A project dear to our hearts
 Raising Our Voices
 Writing Our Lives
Stories That Want To Be Told
 The Calming Breath

 A simple technique


Psycho-neurobiology tells us that traumatic stress from an incident or chronic high stress conditions puts our bodies into survival – fight, flee, run like crazy or hide. Most of us know this. When Fight or Flee is the constant, the parasympathetic nervous system that stimulates self soothing hormones is weakened and we lose the ability to sooth and comfort ourselves.

The next go-to place for self-soothing becomes drugs, alcohol and high risk behavior. High risk behavior stresses the body so severely that the exhausted self soothing hormones will give what it can to the cause. Now that is the most simple way of understanding this dynamic and should explain why some of our PTSD combat veterans get hooked on the cycle of sever stress - relax. We can become addicted to our own bodies chemistry. So how do we take care of one half of the problem: One of the first and best ways to strengthen the self soothing system is by consciously slowing the breath to about six breaths a minute– this easy method is used in disaster areas and war zones with great success. A great way to learn the Calming Breath is by blowing bubbles -- children can be directly helped this way. Keep Bubbles in your Emergency Art Kit. The Emergency Art Kit.

At Ashlar, we call this practice The Calming Breathe – a five minute exercise. Like any exercise program, building strength will take time. You will feel better quickly but it won’t “hold” without practice because it is the practice of the Calming Breathe that gives it strength. Learning anything takes repetition for the brain to “get it.” Breathing is one of the few things that we do automatically and that we can also do consciously. The job is to consciously breath slowly until you have programmed yourself to this unconsciously -- until a slower breath is automatic and then you are no longer living in survival. And, it becomes a breath you can access when you are stressed or upset. Having trained yourself to do the Calming Breath you have built resilience -- you can bounce back quickly from upset. Just taking a deep breath when you are upset without having practiced the Calming Breath, gives less than satisfying results.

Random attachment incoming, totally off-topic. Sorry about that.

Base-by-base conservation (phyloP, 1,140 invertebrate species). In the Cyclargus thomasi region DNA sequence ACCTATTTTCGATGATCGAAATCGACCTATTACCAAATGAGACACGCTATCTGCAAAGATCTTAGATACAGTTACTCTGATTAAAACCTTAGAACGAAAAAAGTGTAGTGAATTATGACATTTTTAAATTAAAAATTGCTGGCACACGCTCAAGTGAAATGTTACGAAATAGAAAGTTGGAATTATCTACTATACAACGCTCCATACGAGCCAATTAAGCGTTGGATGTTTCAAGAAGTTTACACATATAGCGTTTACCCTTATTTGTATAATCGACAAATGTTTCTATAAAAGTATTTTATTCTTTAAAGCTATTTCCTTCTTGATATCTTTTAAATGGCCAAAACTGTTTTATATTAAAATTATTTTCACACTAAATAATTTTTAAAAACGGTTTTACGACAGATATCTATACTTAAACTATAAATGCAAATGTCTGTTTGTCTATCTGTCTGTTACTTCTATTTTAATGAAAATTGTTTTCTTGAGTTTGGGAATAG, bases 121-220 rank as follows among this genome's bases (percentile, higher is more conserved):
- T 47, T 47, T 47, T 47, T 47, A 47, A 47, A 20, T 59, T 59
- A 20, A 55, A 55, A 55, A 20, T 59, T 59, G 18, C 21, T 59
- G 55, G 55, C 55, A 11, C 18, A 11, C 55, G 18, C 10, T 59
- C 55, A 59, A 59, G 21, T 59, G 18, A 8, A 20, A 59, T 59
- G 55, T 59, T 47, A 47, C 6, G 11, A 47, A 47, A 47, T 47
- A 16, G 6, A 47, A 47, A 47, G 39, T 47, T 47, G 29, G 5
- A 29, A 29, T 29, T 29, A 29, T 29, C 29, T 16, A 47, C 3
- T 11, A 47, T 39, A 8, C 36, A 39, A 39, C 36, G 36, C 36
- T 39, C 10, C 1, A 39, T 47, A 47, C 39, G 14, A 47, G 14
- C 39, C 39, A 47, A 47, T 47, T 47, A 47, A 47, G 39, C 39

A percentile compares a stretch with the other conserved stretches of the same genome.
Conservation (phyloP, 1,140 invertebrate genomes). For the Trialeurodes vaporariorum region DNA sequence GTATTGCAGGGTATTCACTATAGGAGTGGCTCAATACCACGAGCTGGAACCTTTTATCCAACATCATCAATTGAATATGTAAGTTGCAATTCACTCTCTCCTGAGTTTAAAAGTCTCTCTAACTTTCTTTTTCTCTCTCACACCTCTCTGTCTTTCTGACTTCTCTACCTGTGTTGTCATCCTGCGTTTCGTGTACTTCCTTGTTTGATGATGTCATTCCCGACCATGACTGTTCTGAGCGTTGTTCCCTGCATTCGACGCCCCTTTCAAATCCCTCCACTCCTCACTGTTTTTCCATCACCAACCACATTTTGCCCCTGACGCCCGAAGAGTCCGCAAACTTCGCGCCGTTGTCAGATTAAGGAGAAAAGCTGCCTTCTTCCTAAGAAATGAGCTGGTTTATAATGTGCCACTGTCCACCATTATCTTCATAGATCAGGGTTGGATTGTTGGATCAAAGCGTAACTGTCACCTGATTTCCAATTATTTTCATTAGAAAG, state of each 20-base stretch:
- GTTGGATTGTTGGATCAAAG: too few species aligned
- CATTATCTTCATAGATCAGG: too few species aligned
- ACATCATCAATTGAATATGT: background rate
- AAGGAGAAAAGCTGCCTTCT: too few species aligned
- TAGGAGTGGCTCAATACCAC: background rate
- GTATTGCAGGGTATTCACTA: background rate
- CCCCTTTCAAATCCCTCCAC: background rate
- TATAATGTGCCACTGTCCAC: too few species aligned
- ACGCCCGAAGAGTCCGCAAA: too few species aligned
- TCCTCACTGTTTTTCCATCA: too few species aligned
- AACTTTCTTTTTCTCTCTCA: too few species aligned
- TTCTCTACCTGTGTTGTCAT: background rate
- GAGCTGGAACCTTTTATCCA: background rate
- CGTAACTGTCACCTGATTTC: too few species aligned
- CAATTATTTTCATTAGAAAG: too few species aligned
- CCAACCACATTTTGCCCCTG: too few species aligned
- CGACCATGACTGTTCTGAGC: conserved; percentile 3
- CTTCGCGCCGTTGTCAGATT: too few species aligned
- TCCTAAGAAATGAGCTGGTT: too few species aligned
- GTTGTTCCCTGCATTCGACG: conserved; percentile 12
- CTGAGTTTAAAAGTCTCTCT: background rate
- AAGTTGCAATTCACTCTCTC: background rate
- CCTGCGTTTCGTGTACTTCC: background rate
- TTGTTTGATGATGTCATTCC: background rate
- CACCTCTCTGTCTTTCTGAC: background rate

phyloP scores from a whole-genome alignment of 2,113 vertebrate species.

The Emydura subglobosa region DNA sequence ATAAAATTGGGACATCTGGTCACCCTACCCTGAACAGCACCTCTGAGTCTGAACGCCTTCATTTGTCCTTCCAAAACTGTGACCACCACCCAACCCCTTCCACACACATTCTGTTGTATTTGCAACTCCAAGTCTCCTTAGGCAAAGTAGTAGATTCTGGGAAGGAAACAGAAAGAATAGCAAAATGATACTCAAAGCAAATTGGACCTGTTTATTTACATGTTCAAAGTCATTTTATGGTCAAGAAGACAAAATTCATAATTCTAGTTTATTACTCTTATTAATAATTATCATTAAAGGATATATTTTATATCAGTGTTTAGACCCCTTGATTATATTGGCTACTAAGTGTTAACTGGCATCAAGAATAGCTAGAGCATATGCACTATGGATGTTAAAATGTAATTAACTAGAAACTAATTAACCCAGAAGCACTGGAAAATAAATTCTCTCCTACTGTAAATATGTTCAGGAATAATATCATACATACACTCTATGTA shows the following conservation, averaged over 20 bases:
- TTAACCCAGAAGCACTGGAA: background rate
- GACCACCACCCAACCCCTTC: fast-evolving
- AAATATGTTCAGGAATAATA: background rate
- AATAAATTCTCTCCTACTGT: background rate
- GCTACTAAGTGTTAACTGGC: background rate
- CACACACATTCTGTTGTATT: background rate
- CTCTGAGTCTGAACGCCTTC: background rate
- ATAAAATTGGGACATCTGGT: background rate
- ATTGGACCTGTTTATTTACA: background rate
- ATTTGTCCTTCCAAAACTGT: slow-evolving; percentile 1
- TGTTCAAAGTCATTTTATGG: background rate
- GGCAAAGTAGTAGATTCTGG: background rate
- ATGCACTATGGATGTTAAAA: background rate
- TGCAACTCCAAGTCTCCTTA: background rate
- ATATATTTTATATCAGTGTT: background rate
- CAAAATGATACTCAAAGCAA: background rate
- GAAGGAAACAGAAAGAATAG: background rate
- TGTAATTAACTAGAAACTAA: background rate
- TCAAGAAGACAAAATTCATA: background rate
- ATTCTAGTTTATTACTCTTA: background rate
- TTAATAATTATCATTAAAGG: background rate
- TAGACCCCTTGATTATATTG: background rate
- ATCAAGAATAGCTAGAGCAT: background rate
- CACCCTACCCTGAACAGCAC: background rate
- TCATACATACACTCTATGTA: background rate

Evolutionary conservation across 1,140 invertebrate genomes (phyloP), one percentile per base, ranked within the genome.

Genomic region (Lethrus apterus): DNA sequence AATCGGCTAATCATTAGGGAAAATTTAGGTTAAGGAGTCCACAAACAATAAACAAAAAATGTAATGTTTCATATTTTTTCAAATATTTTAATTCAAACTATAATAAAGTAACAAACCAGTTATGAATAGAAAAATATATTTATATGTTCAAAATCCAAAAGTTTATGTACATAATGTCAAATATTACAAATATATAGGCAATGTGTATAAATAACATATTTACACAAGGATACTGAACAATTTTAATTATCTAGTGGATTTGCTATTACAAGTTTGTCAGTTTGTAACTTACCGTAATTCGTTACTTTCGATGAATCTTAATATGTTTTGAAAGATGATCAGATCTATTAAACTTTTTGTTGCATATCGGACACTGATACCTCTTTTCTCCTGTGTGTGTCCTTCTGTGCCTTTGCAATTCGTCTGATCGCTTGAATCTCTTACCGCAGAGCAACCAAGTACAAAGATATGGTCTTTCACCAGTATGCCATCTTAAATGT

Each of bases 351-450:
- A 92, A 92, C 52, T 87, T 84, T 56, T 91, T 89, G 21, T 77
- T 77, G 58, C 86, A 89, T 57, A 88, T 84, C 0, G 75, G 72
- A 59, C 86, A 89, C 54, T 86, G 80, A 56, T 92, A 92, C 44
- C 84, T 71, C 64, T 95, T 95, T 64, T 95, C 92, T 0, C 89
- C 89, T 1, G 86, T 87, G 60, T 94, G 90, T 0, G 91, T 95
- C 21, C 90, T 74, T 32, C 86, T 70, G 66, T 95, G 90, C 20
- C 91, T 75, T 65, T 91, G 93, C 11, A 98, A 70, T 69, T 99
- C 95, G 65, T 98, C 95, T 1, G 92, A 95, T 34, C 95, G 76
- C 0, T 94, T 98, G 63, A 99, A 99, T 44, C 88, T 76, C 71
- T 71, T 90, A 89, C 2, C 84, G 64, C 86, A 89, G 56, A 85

Breath is the gateway into the body and the unconscious. Aside from being relaxing, the Calming Breath has many health and mental health benefits including lowering blood pressure, alleviating feelings of stress, anxiety and depression, lowers production of stress hormones. If you are stressed long enough, then you will soon be living in the survival mode -- reactive, aggressive or withdrawn, poor sleep, irritable, depressed. If the stress has been more intense as it is with many of our combat or those who live in the inner city war zones or whose direct descendants suffered Adverse Events, you are more likely than not to have brain changes/suppressed DNA that you will pass on or have inherited yourself.

Advances in neuroscience tell us that remediating symptoms of Toxic Stress is really not optional -- we must do if we are not to continue replicating the situations that caused the brain changes in the first place.